Update 5 June 2010: In less than a year, this article is already out of date. First, NASA’s STEREO satellites have been supplanted by SDO as the ultimate solar observatory, and it’s gorgeous high resolution images of the Sun currently dominate astronomy image galleries. Second, the Sun’s unusually long dormant period finally ended – there is now usually plenty for solar observers to see. And finally, I am no longer observing for ASSA‘s solar section – personal commitments have not left me with enough time and so I have to lose out on contributing to real science.
Open any astronomy book you like, and turn to the chapter on the Sun. You will see a hysterical warning message telling you that you should under no circumstances look directly at the Sun, and you should especially never look at the Sun through a telescope because you will go blind. There’s a good reason for this: They’re horribly worried that some idiot will try exactly that, and be permanently blinded.
What we don’t always remember is that the Sun is powered by a controlled thermonuclear reaction that makes the average H-bomb look like a firecracker. It consumes six hundred million tons of hydrogen per second, converting it into helium. It is so big that even at that rate, we expect it not to run out of fuel for another four or five billion years! It is very very hot, on the order of fifteen million degrees Celsius at the core, but only six thousand or so on the surface (or what passes for a surface – the Sun is not a solid body like earth, but composed of gas and plasma). By comparison, the surface sounds cool but it’s still hot enough to vaporise steel, titanium, even tungsten (if you’re not a metallurgist, tungsten has one of the highest melting points of any substance in the universe).
But the most important thing to realise about the Sun is that, being essentially a nuclear bomb, it produces radiation. Lots and lots of radiation. A large portion of this energy is in the form of electromagnetic radiation, from low frequency radio waves, to infra-red radiation (or Heat radiation), visible light, ultra-violet light, gamma rays, and so on. Hopefully it’s becoming clear why astronomers are so paranoid about people being stupid enough to focus all of that through a lens onto their own eye.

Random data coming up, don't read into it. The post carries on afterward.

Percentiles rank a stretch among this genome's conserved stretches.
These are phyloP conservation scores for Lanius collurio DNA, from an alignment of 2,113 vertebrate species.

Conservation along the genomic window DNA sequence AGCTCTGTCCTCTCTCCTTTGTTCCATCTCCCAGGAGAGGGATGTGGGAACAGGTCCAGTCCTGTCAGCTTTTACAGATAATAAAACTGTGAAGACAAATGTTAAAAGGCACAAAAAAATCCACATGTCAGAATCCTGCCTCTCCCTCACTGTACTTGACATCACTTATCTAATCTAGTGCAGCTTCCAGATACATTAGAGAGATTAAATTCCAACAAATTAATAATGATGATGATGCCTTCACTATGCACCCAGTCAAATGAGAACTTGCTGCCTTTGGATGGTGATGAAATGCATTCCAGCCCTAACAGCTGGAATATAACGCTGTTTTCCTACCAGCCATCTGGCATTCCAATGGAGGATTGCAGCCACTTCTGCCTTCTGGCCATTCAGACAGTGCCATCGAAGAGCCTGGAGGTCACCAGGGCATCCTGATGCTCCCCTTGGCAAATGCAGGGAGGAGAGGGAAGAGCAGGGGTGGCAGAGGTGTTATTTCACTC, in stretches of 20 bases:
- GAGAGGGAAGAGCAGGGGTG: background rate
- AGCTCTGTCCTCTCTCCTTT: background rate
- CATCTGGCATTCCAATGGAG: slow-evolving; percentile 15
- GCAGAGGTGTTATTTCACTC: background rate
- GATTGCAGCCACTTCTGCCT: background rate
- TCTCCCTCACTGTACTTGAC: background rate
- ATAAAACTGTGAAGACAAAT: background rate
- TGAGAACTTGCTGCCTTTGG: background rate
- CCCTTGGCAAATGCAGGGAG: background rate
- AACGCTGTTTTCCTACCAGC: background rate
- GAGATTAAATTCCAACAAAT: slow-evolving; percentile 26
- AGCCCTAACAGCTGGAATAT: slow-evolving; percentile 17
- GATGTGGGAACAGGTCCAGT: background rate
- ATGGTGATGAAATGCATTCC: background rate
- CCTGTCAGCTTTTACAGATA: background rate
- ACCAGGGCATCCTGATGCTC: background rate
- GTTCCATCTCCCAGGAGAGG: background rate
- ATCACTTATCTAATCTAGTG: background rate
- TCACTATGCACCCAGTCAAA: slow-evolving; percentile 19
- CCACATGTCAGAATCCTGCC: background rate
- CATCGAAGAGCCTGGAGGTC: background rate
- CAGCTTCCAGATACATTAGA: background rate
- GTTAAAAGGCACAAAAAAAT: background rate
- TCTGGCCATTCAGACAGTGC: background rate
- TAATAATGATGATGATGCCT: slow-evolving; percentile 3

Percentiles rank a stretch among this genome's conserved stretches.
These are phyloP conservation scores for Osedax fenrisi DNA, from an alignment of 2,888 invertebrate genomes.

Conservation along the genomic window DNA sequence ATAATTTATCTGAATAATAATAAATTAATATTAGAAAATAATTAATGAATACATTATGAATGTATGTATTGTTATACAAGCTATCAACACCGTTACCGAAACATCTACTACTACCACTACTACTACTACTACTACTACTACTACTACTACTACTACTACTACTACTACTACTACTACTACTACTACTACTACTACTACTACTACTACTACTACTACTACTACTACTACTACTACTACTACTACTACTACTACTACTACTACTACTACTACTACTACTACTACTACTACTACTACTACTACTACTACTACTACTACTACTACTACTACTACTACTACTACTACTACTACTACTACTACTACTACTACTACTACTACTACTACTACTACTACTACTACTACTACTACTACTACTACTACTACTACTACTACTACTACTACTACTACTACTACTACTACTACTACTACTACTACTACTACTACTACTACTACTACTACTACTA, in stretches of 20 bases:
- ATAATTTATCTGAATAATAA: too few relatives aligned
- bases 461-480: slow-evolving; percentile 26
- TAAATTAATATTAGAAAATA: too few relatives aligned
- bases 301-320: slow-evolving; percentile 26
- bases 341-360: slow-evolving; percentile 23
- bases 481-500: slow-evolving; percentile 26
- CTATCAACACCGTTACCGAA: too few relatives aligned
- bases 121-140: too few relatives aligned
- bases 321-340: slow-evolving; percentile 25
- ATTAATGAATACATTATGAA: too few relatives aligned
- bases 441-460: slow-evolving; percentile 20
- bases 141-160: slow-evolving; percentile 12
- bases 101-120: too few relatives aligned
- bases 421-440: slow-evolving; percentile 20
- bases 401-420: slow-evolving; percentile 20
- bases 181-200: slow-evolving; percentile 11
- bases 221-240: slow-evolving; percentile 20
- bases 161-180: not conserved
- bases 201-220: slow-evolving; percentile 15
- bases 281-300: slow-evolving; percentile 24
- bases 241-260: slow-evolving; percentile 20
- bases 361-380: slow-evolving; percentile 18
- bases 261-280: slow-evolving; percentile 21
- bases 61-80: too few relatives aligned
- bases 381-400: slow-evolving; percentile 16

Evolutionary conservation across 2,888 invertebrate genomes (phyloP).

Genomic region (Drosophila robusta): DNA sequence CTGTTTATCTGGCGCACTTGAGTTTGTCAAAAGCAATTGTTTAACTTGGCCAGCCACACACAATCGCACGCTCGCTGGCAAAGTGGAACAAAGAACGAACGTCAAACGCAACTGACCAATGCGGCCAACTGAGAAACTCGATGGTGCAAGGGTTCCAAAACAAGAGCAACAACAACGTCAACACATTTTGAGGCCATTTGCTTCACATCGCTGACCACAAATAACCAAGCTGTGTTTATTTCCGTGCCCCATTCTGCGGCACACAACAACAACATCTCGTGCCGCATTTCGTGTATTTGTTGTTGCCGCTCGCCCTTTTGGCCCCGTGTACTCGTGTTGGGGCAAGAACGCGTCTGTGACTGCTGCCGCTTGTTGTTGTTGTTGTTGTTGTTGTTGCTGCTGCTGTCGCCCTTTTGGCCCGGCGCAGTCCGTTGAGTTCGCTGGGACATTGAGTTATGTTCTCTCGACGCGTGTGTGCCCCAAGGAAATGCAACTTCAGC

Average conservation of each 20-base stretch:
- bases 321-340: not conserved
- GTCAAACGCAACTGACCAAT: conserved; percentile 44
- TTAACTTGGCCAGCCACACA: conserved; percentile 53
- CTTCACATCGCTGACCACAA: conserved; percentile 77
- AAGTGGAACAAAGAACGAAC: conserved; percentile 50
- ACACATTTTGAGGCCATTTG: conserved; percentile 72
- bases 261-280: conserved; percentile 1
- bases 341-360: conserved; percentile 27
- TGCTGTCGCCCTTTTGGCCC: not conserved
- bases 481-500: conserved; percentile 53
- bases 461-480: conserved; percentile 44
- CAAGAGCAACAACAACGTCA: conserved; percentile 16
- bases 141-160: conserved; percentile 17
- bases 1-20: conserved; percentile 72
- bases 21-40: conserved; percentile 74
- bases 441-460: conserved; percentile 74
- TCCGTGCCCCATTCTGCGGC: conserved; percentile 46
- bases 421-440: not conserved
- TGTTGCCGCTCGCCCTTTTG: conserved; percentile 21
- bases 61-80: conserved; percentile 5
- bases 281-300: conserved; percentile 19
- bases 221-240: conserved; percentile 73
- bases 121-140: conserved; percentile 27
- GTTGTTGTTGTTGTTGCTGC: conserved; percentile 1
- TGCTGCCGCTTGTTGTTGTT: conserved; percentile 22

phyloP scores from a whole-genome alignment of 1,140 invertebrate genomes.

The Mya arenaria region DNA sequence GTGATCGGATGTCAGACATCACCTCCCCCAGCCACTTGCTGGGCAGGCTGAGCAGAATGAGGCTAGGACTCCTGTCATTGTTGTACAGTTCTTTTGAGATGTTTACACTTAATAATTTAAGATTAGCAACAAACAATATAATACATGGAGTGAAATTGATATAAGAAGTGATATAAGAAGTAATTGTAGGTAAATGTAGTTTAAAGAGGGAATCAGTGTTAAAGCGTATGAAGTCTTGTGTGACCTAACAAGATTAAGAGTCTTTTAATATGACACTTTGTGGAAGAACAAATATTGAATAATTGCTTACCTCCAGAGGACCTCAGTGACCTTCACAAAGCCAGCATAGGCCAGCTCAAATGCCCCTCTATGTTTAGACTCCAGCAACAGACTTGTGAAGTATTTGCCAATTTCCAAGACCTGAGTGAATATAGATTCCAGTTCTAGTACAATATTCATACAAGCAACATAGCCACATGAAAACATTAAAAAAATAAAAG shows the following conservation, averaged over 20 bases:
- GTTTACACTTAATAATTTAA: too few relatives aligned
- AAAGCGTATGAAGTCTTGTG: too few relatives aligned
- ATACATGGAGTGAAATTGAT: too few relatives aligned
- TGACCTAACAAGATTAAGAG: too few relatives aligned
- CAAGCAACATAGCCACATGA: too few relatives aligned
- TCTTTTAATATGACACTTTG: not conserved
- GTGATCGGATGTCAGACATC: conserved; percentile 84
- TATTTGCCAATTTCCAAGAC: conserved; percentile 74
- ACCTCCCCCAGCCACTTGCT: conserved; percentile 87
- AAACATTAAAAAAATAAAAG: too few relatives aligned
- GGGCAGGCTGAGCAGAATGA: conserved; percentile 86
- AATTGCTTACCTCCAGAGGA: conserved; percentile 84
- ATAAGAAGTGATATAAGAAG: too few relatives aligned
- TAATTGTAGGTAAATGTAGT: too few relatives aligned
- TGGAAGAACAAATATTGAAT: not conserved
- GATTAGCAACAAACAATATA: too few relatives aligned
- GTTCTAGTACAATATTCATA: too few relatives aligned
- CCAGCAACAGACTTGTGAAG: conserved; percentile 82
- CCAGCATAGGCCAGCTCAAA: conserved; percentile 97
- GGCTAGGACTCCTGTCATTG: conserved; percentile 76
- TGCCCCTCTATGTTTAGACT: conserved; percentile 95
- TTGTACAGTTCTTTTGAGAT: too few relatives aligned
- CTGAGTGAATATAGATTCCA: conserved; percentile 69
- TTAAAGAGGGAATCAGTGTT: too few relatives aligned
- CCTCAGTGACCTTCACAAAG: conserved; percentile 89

And yet… astronomers look at the Sun all the time. I personally am a member of the Solar Section of ASSA, and submit reports of daily observations (weather and schedule permitting). So how do we do it?
The safest and easiest way, and my personal choice, is to project an image onto a screen. It’s very simple, and you can do it yourself with a pair of binoculars and some office supplies. First, cut a hole into a large piece of cardboard (I use A4 but would prefer something bigger). The hole has to match the size of the largest lenses on your binoculars, because you’re going to poke one of them through that hole and hopefully have the cardboard mask stay in place by itself. Then you’ll need to set up a screen – I use a sheet of white paper on a clipboard, propped up against something. Then simply go outside, arrange the screen, and point the binoculars at the Sun. Be careful not to stand behind the binoculars – you might burn yourself. Once you get everything lined up properly, you’ll have a large bright and very shaky picture of the Sun shining on the screen. Once you’ve focused correctly, you will be able to see any large sunspots (although I wouldn’t be too hopeful this year – the Sun has been very quiet recently). If you have a telescope, you can use the same method, except that the tripod mounting will give you a far steadier image, and the greater magnification will reveal a lot more detail.
The professionals don’t bother with such things, though. They have elaborate filters placed on the telescope (at the LARGE end – anything inside the eyepiece, like those Sun filters provided with cheap telescopes, will become so hot that there’s a risk of them shattering and blinding you instantly) which only allow very specific colours to shine through, allowing them to take very detailed pictures of the churning ocean of gas which makes up the Sun’s surface. Such filters are also available for amateur astronomers.
But the very luckiest astronomers of all have access to a pair of dedicated Sun-worshiping satellites, which are currently being manoeuvred into orbit around the Sun and which will maintain a 24 hour vigil, watching the Sun from two different angles and making sure that we record every single thing that the Sun does.
If you’re interested to keep an eye on what’s happening with the sun, you could always just head over to http://www.spaceweather.com/ – they maintain an excellent archive of solar activity (amongst other things), as well as having up-to-date photographs of the sun highlighting any interesting activity. Just the thing for the armchair astronomer!
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